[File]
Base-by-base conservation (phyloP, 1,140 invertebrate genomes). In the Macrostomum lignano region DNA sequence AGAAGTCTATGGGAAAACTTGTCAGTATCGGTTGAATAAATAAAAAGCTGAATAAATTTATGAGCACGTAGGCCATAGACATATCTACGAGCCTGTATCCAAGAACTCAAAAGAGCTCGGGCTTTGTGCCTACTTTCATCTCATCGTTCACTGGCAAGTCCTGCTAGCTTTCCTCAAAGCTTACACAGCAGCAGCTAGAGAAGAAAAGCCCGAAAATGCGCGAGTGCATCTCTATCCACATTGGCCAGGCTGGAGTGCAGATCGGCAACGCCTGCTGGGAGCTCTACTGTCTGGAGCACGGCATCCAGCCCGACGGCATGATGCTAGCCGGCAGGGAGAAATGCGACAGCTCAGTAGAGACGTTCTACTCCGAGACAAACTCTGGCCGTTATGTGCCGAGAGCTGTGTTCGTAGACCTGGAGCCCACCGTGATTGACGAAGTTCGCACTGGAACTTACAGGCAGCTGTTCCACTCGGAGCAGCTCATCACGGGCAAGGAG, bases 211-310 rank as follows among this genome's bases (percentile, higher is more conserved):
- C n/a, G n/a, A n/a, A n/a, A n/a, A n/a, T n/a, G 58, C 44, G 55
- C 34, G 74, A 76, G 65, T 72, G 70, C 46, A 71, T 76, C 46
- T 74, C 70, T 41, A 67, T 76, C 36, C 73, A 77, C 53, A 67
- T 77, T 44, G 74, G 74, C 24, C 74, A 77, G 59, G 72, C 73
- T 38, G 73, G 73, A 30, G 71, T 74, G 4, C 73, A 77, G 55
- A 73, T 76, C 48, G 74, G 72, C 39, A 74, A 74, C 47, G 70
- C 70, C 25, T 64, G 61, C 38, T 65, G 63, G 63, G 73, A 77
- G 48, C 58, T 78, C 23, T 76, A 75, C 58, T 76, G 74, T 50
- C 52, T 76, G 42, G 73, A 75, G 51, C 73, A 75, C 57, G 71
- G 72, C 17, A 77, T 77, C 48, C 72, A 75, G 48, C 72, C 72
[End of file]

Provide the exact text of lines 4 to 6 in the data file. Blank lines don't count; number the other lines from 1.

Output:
- T 74, C 70, T 41, A 67, T 76, C 36, C 73, A 77, C 53, A 67
- T 77, T 44, G 74, G 74, C 24, C 74, A 77, G 59, G 72, C 73
- T 38, G 73, G 73, A 30, G 71, T 74, G 4, C 73, A 77, G 55